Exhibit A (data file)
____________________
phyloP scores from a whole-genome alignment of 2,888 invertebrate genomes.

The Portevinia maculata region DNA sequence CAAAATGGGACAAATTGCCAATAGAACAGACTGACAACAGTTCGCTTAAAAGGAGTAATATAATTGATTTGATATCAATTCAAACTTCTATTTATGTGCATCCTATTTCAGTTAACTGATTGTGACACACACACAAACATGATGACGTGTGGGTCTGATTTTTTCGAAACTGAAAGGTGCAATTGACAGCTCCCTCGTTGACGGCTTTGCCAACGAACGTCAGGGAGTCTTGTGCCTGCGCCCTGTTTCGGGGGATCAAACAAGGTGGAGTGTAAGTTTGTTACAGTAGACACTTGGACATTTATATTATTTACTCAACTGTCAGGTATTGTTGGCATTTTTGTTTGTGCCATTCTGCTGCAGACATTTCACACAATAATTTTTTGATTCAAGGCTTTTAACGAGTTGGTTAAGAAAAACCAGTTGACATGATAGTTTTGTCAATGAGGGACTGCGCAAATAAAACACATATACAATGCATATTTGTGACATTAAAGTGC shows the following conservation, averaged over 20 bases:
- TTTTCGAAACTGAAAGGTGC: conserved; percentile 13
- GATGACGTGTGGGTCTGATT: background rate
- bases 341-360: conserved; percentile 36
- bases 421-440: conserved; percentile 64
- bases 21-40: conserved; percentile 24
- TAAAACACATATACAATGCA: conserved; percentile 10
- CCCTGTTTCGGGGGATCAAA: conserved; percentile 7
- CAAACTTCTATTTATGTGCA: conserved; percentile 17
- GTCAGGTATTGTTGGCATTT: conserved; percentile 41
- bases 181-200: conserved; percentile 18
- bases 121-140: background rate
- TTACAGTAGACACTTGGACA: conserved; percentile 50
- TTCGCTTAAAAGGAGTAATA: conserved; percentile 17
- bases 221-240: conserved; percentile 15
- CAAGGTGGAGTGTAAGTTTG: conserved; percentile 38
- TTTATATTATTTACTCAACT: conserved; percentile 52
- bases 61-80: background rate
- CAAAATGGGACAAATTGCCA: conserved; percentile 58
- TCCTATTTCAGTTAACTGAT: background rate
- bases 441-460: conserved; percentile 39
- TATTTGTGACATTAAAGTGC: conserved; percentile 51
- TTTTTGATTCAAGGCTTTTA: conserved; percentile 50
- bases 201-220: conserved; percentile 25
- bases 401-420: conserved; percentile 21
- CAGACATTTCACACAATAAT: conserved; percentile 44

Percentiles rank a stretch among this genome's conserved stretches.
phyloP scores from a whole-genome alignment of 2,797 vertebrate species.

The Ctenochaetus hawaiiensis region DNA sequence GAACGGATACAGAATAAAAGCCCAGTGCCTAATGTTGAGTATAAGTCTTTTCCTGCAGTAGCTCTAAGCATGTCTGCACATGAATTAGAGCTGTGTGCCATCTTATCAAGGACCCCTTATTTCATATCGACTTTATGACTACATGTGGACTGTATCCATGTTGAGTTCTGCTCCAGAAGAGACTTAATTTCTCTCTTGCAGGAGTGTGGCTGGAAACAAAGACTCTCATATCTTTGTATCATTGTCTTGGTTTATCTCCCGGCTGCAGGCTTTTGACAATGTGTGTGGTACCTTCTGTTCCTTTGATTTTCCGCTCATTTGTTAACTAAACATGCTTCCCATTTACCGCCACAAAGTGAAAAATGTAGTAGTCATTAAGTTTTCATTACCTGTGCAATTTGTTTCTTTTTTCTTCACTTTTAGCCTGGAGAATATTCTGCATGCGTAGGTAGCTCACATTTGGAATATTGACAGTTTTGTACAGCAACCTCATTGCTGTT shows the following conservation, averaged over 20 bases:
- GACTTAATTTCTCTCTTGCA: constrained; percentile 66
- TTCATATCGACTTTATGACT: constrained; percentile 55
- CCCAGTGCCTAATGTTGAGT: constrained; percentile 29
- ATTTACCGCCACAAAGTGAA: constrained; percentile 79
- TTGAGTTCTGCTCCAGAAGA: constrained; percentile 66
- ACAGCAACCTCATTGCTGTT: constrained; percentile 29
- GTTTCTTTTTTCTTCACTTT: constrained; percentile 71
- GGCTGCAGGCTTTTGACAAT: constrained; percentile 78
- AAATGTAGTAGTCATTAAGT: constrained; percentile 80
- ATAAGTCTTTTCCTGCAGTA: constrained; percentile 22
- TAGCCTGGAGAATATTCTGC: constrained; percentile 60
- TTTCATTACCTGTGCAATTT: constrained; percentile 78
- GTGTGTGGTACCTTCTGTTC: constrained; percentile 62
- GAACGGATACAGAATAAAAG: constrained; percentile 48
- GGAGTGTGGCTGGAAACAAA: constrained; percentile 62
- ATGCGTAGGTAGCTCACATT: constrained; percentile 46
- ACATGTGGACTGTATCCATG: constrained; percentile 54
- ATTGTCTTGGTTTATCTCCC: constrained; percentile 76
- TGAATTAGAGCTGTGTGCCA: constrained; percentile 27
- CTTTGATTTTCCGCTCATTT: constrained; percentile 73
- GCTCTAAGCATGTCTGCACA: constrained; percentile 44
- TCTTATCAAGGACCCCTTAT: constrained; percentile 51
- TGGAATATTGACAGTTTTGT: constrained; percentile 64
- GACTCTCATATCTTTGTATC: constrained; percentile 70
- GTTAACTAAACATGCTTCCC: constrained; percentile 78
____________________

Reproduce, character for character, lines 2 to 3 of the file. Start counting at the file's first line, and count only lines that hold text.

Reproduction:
The Portevinia maculata region DNA sequence CAAAATGGGACAAATTGCCAATAGAACAGACTGACAACAGTTCGCTTAAAAGGAGTAATATAATTGATTTGATATCAATTCAAACTTCTATTTATGTGCATCCTATTTCAGTTAACTGATTGTGACACACACACAAACATGATGACGTGTGGGTCTGATTTTTTCGAAACTGAAAGGTGCAATTGACAGCTCCCTCGTTGACGGCTTTGCCAACGAACGTCAGGGAGTCTTGTGCCTGCGCCCTGTTTCGGGGGATCAAACAAGGTGGAGTGTAAGTTTGTTACAGTAGACACTTGGACATTTATATTATTTACTCAACTGTCAGGTATTGTTGGCATTTTTGTTTGTGCCATTCTGCTGCAGACATTTCACACAATAATTTTTTGATTCAAGGCTTTTAACGAGTTGGTTAAGAAAAACCAGTTGACATGATAGTTTTGTCAATGAGGGACTGCGCAAATAAAACACATATACAATGCATATTTGTGACATTAAAGTGC shows the following conservation, averaged over 20 bases:
- TTTTCGAAACTGAAAGGTGC: conserved; percentile 13